Michael McIntyre: ace forecasters interacting with computers in a dream of the future
Michael McIntyre considers the potential for a combination of human and computer intelligence in weather forecasting.
Yes, well I’ve always had this dream, pipedream sort of wish list, because in my work it’s been conspicuous for ages that you get a lot of insight by just looking at potential vorticity distributions and the sort of dynamics that that informs you about is exactly the sort of dynamics that applies to the development of weather systems and so you’d think that it would help a weather forecaster to be able to see the PV distributions. So this made me think and I actually wrote a – an essay on this called 'A Dream of the Future' in which I imagined that the full potential of this idea was realised with, as it were, ace forecasters who’d become real experts at – at seeing the complicated three dimensional features of the potential vorticity and surface temperature fields. And aided by modern computerised visualisation perhaps some day in the future it would all be done holographically or something, somehow you could get a three dimensional picture in a very quick and intuitive way and perhaps there would be ace forecasters, part of who’s work would be to almost fly among these features and grasp their three dimensional nature and through their long experience and intuition see – spot the cases where the forecasts needed correcting. And this is rather against the usual culture in the weather forecasting world which quite reasonably says that, well no these things are too complicated for human perception to have any role at all and the whole thing has to be automated and computerised.
What makes you think that it is a combination of the human and the computer that is needed rather than the computer?
Okay, that’s a very good question and I think it comes from recognising that human perception and intelligence is still much more powerful than our electronic computers, in some ways, and a good way to make that point is to point out that computers don’t yet drive taxis do they? And you can, you know, if you think about how perception works, you can I think have some insight into why: it’s because it requires massively parallel computing. You have to deal with a combinatorially large number of possibilities at once, that’s all related to this unconscious power of abstraction that we have. And electronic computers aren’t yet as good as we are at some of those things, so I think it’s an interesting open question as to what – what combination of human and machine intelligence is most powerful. I would argue that some combination is powerful and if we do things that use our powers of visual perception, which is a very sophisticated part of our perceptual apparatus, then there’s scope for doing better than we could do either by ourselves or the machines by themselves. So I still have that dream although it – you know, hardly got going as yet.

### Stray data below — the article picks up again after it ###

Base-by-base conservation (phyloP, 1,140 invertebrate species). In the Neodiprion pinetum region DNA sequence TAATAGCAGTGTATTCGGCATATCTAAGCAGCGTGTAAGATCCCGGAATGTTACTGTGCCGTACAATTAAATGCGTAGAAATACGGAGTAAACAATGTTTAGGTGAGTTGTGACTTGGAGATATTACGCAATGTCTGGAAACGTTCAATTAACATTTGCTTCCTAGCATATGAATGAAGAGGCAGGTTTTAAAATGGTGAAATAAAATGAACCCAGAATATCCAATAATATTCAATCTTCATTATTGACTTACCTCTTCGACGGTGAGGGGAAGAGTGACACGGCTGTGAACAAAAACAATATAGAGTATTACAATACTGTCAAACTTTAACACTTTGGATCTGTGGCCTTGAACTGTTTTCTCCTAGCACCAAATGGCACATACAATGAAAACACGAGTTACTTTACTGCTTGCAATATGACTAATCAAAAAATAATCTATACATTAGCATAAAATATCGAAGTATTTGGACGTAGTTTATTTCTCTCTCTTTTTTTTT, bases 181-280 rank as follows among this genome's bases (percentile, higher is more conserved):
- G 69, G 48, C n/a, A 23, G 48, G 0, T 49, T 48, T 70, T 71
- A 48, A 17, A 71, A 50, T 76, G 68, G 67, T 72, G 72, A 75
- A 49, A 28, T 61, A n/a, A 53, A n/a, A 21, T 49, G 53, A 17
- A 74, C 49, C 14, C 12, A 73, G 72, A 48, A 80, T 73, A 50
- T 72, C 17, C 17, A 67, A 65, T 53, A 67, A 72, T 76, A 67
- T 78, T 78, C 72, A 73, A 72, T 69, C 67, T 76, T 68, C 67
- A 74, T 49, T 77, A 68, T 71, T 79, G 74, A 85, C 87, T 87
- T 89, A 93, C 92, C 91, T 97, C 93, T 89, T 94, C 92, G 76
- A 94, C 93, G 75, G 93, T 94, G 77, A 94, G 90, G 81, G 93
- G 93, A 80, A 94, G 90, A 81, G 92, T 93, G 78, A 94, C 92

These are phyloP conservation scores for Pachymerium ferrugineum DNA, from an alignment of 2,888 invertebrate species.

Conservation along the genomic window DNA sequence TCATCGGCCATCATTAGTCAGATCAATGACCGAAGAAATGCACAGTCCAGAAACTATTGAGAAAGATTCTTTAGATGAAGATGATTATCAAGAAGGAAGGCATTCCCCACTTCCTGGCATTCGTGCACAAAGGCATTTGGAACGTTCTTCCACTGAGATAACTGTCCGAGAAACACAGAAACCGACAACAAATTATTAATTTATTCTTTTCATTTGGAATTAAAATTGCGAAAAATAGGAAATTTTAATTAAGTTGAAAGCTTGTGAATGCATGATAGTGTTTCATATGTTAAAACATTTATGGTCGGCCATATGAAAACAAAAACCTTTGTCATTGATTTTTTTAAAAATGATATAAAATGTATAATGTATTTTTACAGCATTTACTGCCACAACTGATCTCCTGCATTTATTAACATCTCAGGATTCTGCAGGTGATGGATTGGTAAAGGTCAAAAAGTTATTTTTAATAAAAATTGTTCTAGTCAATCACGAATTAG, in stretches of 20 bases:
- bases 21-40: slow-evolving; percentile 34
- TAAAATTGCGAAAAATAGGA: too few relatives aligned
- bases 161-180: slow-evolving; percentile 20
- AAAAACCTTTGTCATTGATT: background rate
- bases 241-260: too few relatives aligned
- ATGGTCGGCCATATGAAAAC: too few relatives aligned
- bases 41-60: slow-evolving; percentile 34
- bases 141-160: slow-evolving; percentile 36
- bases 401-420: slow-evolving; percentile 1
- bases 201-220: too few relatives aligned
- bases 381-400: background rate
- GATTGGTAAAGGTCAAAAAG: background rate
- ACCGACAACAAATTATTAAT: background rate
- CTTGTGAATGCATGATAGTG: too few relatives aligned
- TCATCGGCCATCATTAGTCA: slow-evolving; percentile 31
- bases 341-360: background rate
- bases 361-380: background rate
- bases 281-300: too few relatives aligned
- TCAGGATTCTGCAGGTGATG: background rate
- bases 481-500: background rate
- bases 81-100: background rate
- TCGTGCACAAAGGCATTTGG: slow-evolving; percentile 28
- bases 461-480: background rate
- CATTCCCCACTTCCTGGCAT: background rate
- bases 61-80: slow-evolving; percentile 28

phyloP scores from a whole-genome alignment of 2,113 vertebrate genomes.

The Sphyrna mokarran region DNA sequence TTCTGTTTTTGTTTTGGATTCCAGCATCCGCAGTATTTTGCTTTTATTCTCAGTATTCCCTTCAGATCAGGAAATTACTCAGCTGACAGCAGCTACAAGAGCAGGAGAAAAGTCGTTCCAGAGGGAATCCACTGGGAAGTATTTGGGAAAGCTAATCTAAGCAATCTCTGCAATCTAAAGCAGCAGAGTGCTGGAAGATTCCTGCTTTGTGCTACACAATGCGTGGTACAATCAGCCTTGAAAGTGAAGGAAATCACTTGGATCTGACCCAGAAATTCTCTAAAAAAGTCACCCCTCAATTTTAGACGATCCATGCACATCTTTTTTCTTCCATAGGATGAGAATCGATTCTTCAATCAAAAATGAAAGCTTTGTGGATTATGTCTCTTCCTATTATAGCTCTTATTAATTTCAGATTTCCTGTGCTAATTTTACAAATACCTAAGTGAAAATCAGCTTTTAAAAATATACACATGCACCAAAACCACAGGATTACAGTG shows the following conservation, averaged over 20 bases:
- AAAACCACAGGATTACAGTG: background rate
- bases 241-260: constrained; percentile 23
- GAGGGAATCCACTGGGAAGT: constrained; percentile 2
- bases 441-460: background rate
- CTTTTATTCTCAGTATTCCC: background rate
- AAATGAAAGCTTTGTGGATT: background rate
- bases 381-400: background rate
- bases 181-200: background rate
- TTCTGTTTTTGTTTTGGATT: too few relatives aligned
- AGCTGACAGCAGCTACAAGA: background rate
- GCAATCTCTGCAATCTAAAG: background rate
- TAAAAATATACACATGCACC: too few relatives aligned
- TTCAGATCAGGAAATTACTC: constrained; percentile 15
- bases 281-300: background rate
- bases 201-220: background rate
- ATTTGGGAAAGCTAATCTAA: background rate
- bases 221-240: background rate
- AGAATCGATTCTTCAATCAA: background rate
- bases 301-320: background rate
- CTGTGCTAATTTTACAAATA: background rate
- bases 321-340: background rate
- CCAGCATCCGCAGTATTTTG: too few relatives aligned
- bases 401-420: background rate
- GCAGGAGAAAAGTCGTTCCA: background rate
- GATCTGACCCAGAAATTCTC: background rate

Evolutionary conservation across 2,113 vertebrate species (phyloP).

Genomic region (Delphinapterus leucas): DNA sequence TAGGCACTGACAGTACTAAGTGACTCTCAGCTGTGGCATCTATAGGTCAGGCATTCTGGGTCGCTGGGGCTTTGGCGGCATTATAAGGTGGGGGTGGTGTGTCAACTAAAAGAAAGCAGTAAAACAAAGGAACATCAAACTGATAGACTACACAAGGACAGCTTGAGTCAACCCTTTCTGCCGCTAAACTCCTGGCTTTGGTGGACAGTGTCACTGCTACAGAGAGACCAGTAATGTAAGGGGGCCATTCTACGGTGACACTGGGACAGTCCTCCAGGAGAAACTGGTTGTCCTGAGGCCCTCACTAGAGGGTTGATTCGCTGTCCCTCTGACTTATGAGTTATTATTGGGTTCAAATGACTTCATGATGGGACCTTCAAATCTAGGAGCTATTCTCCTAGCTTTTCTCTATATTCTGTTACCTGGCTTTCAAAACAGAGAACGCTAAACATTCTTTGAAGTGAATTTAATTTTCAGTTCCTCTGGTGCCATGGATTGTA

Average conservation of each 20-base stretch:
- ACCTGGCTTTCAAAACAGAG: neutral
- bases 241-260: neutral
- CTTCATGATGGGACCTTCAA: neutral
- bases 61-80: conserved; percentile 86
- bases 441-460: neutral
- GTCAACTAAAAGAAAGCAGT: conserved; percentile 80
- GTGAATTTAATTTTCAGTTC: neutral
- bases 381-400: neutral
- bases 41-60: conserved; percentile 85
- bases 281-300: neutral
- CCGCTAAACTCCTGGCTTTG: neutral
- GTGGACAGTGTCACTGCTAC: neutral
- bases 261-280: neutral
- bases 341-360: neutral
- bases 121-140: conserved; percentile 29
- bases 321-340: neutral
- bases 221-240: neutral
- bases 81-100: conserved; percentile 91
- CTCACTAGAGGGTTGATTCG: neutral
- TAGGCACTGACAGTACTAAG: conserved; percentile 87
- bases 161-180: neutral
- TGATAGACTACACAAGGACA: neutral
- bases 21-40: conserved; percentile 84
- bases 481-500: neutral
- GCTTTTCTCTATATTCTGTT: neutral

- Interviewee: Michael McIntyre
- Duration: 00:03:28
- Copyright: British Library Board
- Interviewer: Paul Merchant
- Date of interview: 3/30/2012
- Shelfmark: C1379/72
Related Audio Clips
The following clips are short extracts from an in-depth interview.
To listen to the full interview visit http://sounds.bl.uk
Related Video Clips
Michael McIntyre: tea leaves, the ozone hole and 'gyroscopic pumping'
Michael McIntyre demonstrates the process of 'gyroscopic pumping', a fundamental fluid-dynamical mechanism that's also responsible for the way in which man-made chlorofluorocarbons move through the stratosphere, leading to the formation of the 'ozone hole'.